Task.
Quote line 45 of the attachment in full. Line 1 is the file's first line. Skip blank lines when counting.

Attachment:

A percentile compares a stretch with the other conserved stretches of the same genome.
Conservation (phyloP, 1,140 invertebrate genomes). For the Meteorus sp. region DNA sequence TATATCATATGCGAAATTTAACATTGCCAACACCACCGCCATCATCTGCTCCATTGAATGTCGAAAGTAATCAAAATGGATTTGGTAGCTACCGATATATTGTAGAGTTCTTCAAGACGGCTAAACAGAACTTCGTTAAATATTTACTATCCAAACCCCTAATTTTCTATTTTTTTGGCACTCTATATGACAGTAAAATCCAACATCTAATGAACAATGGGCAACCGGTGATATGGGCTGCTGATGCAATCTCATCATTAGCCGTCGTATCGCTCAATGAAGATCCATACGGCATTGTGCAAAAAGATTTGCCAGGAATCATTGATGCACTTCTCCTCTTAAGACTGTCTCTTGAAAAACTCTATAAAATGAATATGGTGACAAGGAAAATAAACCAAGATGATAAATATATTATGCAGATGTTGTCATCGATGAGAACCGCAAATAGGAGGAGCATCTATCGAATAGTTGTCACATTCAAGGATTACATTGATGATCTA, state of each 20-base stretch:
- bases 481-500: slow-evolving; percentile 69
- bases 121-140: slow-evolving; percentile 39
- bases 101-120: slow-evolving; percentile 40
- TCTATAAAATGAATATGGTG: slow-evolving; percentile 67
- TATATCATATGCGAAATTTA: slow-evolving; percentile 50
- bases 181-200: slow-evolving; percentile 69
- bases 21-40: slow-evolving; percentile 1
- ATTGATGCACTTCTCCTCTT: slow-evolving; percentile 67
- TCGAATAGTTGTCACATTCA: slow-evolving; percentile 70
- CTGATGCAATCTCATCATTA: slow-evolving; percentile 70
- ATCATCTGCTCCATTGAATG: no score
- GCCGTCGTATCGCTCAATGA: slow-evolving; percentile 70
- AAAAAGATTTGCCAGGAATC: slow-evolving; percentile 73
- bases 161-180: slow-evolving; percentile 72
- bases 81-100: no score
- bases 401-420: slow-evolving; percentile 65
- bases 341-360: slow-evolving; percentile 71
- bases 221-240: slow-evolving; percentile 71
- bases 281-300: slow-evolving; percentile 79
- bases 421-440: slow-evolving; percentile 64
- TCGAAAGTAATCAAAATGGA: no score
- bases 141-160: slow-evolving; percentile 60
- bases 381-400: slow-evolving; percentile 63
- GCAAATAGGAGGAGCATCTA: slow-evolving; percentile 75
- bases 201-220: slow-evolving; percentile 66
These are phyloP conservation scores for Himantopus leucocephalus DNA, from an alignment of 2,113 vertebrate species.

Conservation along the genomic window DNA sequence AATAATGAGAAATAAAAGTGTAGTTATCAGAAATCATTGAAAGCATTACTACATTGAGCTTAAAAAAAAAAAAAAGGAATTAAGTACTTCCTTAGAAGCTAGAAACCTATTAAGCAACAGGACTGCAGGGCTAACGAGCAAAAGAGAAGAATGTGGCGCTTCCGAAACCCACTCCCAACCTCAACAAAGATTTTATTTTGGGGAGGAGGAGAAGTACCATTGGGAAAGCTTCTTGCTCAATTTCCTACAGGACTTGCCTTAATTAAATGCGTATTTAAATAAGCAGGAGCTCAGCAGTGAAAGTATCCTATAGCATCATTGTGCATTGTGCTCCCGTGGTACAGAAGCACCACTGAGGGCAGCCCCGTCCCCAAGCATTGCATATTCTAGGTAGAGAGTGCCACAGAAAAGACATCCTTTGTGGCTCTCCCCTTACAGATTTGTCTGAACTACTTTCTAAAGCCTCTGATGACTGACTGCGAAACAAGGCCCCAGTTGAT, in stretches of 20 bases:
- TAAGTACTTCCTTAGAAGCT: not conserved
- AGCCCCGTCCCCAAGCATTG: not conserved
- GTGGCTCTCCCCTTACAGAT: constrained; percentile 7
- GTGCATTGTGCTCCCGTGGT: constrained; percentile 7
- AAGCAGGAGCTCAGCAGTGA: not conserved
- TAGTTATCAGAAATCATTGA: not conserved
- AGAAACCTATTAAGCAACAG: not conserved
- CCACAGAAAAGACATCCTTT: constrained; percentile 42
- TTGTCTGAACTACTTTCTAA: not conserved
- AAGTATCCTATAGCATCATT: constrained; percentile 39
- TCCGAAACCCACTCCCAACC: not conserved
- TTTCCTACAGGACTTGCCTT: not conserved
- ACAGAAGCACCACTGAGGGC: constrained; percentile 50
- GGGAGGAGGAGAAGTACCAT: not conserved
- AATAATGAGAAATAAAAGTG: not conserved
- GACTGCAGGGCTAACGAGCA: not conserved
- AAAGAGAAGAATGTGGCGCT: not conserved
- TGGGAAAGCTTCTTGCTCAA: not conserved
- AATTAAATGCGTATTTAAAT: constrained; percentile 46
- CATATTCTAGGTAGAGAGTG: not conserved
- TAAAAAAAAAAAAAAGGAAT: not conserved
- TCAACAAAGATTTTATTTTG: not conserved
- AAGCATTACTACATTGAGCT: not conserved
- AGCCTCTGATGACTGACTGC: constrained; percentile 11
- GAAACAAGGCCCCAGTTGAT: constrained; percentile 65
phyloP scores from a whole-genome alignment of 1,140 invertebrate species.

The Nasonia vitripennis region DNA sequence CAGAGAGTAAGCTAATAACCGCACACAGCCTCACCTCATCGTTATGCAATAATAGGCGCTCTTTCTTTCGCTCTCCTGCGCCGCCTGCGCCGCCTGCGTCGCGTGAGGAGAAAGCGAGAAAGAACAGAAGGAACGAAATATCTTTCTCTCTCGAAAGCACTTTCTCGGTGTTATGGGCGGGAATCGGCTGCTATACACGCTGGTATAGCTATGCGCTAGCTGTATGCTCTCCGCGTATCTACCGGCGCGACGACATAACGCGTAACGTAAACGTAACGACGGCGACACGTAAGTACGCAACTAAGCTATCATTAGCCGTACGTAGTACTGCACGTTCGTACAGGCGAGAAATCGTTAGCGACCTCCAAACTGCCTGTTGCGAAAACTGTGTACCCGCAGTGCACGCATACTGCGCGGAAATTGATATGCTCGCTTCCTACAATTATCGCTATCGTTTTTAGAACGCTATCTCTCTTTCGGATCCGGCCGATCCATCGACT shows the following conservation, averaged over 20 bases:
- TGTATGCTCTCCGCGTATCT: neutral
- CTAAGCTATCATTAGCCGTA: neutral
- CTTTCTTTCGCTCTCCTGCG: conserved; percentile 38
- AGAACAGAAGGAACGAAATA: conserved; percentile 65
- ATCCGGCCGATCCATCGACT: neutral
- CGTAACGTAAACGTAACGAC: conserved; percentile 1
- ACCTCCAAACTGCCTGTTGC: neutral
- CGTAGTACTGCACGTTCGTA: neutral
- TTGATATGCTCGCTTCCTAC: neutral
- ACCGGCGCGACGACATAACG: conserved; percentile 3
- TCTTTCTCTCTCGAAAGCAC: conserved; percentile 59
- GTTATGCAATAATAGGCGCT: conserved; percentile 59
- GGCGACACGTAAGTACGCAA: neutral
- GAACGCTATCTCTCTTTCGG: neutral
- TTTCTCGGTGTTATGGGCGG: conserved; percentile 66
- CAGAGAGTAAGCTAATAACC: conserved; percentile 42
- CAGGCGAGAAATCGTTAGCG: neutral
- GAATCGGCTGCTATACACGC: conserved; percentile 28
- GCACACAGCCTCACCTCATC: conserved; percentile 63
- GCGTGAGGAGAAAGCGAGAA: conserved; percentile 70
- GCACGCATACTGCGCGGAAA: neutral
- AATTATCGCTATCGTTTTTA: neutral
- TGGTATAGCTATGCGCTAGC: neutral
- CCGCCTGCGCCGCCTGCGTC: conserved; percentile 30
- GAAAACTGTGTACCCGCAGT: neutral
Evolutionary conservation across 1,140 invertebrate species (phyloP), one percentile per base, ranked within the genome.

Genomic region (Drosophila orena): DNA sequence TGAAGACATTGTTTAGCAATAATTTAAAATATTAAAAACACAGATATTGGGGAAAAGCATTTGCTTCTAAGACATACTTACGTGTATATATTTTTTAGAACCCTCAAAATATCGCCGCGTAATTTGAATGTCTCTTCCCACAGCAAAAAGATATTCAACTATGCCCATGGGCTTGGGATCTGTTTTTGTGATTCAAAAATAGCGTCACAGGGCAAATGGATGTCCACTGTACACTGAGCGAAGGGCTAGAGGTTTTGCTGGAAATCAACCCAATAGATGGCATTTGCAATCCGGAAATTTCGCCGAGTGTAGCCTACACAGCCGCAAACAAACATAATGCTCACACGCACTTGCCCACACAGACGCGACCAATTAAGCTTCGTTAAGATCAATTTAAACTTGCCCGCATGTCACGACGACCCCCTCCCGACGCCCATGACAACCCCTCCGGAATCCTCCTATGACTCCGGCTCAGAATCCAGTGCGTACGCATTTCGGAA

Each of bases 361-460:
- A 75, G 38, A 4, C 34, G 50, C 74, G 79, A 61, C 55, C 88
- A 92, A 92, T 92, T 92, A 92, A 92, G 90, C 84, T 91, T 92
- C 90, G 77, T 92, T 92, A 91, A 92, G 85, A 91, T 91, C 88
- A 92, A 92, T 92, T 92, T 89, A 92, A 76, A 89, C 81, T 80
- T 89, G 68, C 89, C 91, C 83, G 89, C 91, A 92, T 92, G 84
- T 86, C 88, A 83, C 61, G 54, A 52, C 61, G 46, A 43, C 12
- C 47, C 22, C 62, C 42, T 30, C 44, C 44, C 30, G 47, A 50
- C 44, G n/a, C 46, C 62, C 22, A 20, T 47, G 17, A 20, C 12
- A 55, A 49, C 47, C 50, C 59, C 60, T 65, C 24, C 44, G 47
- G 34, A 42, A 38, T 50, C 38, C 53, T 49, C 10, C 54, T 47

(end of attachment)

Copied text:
- GACTGCAGGGCTAACGAGCA: not conserved